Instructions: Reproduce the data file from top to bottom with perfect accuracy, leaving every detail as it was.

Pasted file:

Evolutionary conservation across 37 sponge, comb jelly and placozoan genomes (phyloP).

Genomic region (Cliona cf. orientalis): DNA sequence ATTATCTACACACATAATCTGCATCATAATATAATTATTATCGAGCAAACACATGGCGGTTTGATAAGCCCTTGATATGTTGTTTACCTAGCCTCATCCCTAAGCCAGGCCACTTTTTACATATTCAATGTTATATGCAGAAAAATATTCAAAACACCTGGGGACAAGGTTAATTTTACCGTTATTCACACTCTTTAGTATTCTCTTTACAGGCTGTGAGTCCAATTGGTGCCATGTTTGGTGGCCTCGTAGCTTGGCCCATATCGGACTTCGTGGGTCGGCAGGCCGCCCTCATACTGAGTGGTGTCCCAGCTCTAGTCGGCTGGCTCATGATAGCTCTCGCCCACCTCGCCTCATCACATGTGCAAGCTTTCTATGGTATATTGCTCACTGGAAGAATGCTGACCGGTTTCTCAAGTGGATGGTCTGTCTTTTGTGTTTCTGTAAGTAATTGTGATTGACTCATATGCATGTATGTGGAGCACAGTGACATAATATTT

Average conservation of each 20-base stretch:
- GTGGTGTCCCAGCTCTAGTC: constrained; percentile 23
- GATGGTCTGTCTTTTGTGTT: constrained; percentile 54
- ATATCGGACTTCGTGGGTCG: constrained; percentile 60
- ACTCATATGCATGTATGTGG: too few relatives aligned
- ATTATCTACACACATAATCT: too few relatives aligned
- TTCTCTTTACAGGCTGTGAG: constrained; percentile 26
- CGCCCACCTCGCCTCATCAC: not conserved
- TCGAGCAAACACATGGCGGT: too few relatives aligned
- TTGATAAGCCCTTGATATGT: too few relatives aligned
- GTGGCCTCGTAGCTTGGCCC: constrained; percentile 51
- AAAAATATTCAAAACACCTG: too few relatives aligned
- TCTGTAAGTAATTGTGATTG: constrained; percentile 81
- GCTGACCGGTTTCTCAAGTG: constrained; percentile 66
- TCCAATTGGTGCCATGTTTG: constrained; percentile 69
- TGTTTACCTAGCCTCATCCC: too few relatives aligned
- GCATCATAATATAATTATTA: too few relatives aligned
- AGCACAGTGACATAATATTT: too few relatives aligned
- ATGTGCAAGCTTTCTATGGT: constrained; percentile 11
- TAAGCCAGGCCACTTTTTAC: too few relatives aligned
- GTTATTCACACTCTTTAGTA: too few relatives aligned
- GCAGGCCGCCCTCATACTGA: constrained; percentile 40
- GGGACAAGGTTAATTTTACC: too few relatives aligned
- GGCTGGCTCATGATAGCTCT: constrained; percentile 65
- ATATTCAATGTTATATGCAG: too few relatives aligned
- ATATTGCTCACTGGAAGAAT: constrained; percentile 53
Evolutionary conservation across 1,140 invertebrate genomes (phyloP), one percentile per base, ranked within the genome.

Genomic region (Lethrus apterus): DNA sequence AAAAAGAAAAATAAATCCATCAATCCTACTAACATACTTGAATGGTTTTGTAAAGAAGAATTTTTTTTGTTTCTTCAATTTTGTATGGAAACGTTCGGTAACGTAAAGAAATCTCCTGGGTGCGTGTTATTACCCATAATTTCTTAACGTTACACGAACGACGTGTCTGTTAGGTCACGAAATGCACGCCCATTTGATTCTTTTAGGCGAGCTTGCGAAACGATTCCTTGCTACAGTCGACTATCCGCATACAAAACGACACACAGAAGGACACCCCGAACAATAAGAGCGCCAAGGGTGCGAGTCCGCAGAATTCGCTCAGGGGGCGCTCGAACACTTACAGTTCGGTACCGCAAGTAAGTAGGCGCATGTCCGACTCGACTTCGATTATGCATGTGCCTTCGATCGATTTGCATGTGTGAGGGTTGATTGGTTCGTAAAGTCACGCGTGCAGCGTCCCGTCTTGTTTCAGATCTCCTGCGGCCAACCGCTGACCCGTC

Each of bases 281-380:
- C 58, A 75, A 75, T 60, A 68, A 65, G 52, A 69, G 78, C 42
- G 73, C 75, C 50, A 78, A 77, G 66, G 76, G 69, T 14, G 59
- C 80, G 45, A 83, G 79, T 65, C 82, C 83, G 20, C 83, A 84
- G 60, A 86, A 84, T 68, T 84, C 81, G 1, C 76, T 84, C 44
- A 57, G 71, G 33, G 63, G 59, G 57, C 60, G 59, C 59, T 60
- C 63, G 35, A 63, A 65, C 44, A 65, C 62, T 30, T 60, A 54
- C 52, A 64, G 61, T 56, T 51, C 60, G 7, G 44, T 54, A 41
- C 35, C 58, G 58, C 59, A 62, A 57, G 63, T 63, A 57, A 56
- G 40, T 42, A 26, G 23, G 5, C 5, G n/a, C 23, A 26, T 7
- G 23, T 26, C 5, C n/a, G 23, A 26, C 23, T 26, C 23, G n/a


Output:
Evolutionary conservation across 37 sponge, comb jelly and placozoan genomes (phyloP).

Genomic region (Cliona cf. orientalis): DNA sequence ATTATCTACACACATAATCTGCATCATAATATAATTATTATCGAGCAAACACATGGCGGTTTGATAAGCCCTTGATATGTTGTTTACCTAGCCTCATCCCTAAGCCAGGCCACTTTTTACATATTCAATGTTATATGCAGAAAAATATTCAAAACACCTGGGGACAAGGTTAATTTTACCGTTATTCACACTCTTTAGTATTCTCTTTACAGGCTGTGAGTCCAATTGGTGCCATGTTTGGTGGCCTCGTAGCTTGGCCCATATCGGACTTCGTGGGTCGGCAGGCCGCCCTCATACTGAGTGGTGTCCCAGCTCTAGTCGGCTGGCTCATGATAGCTCTCGCCCACCTCGCCTCATCACATGTGCAAGCTTTCTATGGTATATTGCTCACTGGAAGAATGCTGACCGGTTTCTCAAGTGGATGGTCTGTCTTTTGTGTTTCTGTAAGTAATTGTGATTGACTCATATGCATGTATGTGGAGCACAGTGACATAATATTT

Average conservation of each 20-base stretch:
- GTGGTGTCCCAGCTCTAGTC: constrained; percentile 23
- GATGGTCTGTCTTTTGTGTT: constrained; percentile 54
- ATATCGGACTTCGTGGGTCG: constrained; percentile 60
- ACTCATATGCATGTATGTGG: too few relatives aligned
- ATTATCTACACACATAATCT: too few relatives aligned
- TTCTCTTTACAGGCTGTGAG: constrained; percentile 26
- CGCCCACCTCGCCTCATCAC: not conserved
- TCGAGCAAACACATGGCGGT: too few relatives aligned
- TTGATAAGCCCTTGATATGT: too few relatives aligned
- GTGGCCTCGTAGCTTGGCCC: constrained; percentile 51
- AAAAATATTCAAAACACCTG: too few relatives aligned
- TCTGTAAGTAATTGTGATTG: constrained; percentile 81
- GCTGACCGGTTTCTCAAGTG: constrained; percentile 66
- TCCAATTGGTGCCATGTTTG: constrained; percentile 69
- TGTTTACCTAGCCTCATCCC: too few relatives aligned
- GCATCATAATATAATTATTA: too few relatives aligned
- AGCACAGTGACATAATATTT: too few relatives aligned
- ATGTGCAAGCTTTCTATGGT: constrained; percentile 11
- TAAGCCAGGCCACTTTTTAC: too few relatives aligned
- GTTATTCACACTCTTTAGTA: too few relatives aligned
- GCAGGCCGCCCTCATACTGA: constrained; percentile 40
- GGGACAAGGTTAATTTTACC: too few relatives aligned
- GGCTGGCTCATGATAGCTCT: constrained; percentile 65
- ATATTCAATGTTATATGCAG: too few relatives aligned
- ATATTGCTCACTGGAAGAAT: constrained; percentile 53
Evolutionary conservation across 1,140 invertebrate genomes (phyloP), one percentile per base, ranked within the genome.

Genomic region (Lethrus apterus): DNA sequence AAAAAGAAAAATAAATCCATCAATCCTACTAACATACTTGAATGGTTTTGTAAAGAAGAATTTTTTTTGTTTCTTCAATTTTGTATGGAAACGTTCGGTAACGTAAAGAAATCTCCTGGGTGCGTGTTATTACCCATAATTTCTTAACGTTACACGAACGACGTGTCTGTTAGGTCACGAAATGCACGCCCATTTGATTCTTTTAGGCGAGCTTGCGAAACGATTCCTTGCTACAGTCGACTATCCGCATACAAAACGACACACAGAAGGACACCCCGAACAATAAGAGCGCCAAGGGTGCGAGTCCGCAGAATTCGCTCAGGGGGCGCTCGAACACTTACAGTTCGGTACCGCAAGTAAGTAGGCGCATGTCCGACTCGACTTCGATTATGCATGTGCCTTCGATCGATTTGCATGTGTGAGGGTTGATTGGTTCGTAAAGTCACGCGTGCAGCGTCCCGTCTTGTTTCAGATCTCCTGCGGCCAACCGCTGACCCGTC

Each of bases 281-380:
- C 58, A 75, A 75, T 60, A 68, A 65, G 52, A 69, G 78, C 42
- G 73, C 75, C 50, A 78, A 77, G 66, G 76, G 69, T 14, G 59
- C 80, G 45, A 83, G 79, T 65, C 82, C 83, G 20, C 83, A 84
- G 60, A 86, A 84, T 68, T 84, C 81, G 1, C 76, T 84, C 44
- A 57, G 71, G 33, G 63, G 59, G 57, C 60, G 59, C 59, T 60
- C 63, G 35, A 63, A 65, C 44, A 65, C 62, T 30, T 60, A 54
- C 52, A 64, G 61, T 56, T 51, C 60, G 7, G 44, T 54, A 41
- C 35, C 58, G 58, C 59, A 62, A 57, G 63, T 63, A 57, A 56
- G 40, T 42, A 26, G 23, G 5, C 5, G n/a, C 23, A 26, T 7
- G 23, T 26, C 5, C n/a, G 23, A 26, C 23, T 26, C 23, G n/a